Summer seems to be coming late to Vancouver, and between the gloomy weather, my steadily dwindling single-malt supply (“Hi mom! Send Bowmore!”), and the Blue Jays’ starting rotation woes, some wintry moods have been visited upon yr humble scrivener, and you know what that means by now. Yep, it’s time for another installment The Unquiet Grave, the ID:UD feature in which I put away oontzish things and profile a vintage gawth rawk band.
This time out I’ll be surveying the work of Big Electric Cat, surely the most celebrated Australian goth rock act who weren’t Ikon. In the early 90s, Paul Sadler and Deborah Denton, English expats in Sydney, met up with Aussie bassist David Block and began gigging with a drum machine named after then-inescapable celebrity sex therapist Dr. Ruth (a friendly enough shot across the bow of the Sisters, and definitely a better name than The Merry Thoughts’ Thoughtmachine in any case). After releasing a demo which seems to have been lost to the sands of time, beyond the ken of the interwebs, they attracted the attention of the just incorporated Cleopatra Records. After inking a deal, Big Electric Cat set about recording their debut LP.
Released in 1994, Dreams Of A Mad King‘s opening two tracks quickly establish the outer limits of the sounds Sadler and co. cover on their debut. “Christabel” is a perfect bit of swirly romanti-goth heaven, slowly adding layers of guitars as it builds to a great chorus – kudos for opting for a relatively understated album opener, too. “Red Roses”, on the other hand, is much thrashier, following the Sisters and Lorries’ moves to full-on rocktasticness, with mixed metaphors (References to Valhalla and Akasha? I’m stuck in Neil Gaimain’s commonplace book!) adding to the identity crisis. Much of the rest of the album falls somewhere between those extremities, from the somewhat more new wavish “Orchid Dreaming” and “Bed Of Nails” – the latter of which makes me wish the record’s keyboards were allowed to take on a more rhythmic role rather than the more ornamental tack they’re often given, but whatever – to album centerpiece and Big Hit “Paris Skyes”. Said track holds up wonderfully and if you can’t get behind it I’ve no earthly idea why you’re still reading this.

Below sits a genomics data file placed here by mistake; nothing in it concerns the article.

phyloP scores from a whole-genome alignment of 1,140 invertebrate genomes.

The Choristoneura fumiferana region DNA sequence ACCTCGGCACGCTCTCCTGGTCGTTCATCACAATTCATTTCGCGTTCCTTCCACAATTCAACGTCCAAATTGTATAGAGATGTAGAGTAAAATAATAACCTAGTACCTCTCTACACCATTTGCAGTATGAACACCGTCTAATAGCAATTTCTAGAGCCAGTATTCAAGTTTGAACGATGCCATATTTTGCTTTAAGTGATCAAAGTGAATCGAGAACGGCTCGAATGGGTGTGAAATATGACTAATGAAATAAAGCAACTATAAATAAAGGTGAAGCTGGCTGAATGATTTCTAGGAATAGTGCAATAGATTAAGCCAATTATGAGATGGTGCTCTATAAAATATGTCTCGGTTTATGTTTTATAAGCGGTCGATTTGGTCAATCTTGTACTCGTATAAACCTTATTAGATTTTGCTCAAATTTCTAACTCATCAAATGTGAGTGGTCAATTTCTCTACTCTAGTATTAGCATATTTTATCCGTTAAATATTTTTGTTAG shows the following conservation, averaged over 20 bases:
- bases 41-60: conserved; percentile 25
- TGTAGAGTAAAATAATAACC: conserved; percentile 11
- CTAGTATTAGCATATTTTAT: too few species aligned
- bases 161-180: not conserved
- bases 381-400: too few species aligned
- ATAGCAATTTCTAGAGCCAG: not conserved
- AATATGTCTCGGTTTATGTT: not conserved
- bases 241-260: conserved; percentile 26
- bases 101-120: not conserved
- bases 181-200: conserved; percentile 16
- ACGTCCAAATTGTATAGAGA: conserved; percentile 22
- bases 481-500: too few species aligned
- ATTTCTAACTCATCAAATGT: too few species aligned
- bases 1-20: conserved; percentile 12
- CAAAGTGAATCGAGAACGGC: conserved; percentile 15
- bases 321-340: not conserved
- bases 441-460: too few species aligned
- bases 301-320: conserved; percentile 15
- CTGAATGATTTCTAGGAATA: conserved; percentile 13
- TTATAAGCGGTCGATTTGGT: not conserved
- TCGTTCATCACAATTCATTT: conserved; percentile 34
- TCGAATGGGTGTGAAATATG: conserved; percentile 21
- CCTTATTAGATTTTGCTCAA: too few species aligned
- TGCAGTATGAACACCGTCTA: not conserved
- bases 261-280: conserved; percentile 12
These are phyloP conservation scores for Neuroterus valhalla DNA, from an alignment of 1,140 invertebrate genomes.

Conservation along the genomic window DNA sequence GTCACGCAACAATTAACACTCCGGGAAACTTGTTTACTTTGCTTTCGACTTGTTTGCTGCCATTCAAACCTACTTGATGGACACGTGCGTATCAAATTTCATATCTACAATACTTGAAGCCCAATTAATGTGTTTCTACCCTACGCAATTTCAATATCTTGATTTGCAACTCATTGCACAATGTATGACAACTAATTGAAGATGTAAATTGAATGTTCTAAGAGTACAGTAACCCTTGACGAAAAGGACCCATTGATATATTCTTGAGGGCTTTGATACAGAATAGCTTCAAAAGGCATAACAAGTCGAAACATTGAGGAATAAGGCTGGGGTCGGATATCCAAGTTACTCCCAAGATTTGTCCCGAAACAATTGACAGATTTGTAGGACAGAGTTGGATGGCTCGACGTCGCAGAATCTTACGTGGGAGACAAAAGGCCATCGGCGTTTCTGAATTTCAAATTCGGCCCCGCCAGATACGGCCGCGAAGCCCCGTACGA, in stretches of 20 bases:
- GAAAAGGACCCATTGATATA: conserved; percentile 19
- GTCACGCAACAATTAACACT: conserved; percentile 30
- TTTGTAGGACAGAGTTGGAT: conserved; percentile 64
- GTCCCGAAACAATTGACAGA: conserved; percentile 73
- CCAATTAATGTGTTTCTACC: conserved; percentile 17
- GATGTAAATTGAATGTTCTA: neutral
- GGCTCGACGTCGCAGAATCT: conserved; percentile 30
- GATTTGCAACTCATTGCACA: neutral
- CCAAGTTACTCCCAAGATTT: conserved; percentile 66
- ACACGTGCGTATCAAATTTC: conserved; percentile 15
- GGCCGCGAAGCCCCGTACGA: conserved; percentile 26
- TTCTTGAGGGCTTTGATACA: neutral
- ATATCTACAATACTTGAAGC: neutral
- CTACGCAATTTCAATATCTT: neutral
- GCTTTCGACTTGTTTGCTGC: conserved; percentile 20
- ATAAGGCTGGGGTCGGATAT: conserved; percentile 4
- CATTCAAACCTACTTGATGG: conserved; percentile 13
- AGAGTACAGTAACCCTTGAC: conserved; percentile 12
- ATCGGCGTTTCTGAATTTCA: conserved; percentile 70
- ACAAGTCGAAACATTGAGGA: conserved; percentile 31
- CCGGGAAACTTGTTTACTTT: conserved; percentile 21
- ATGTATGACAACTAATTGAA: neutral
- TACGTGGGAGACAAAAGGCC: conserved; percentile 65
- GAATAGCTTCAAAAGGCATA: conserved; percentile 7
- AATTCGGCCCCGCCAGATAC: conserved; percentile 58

After a US tour with labelmates Switchblade Symphony (whither Susan Wallace?), at Cleopatra’s suggestion BEC’s next release was a remix EP featuring treatments from California breaks-man Überzone, who apparently also dabbled in EBM for a brief period. Burning Embers is a spotty piece of work, with a chill take on “Christabel” and a skitterish darkwave remix of “Paris Skyes” faring better than some dated house workouts. More importantly, though, it’s a nice barometer of the times, when techno remixes of rock bands of all stripes were seized upon by labels as handy routes into untapped markets (and alternately praised and excoriated accordingly), and when the term “goth-industrial” wasn’t just a convenient doubling-up of niches small enough to share shelf and club space, but also signified an actual dialog between bands on both sides of the equation, with remixes and shared tours being the order of the day.
Big Electric Cat’s sophomore LP would prove to be their last. Recorded after Denton’s departure, 1997’s Eyelash is both a more dour, minimal, and experimental record than its predecessor (latent Sistersisms are now nowhere to be heard), and while that normally sounds right up my alley I do feel as though it’s not until its middle that it hits its stride. The dreamy “Secret Desire” floats by on plush keyboard clouds (keyboard sections fill in for the comparative lack of big rock guitar throughout Eyelash), and the somber but richly realised title track, written in memory of Sadler’s father, remains a stunner. Things get uncomfortable towards the end with the manic and claustrophobic “Crash Flight 232” before smoothing out again with the elegant “Transience”. Sadler’s vocals are strong throughout, and the shift to a more languid mode, while not always hitting the mark, hinted at interesting further developments to come.
Sadly, ’twas not to be. Gigs continued for a while, but all’s been quiet for years. Sadler’s recently set up shop on Facebook and Twitter, and has expressed an interest in recording new stuff, dependent upon a stable lineup. In the meantime, all three releases can be picked up on iTunes and emusic.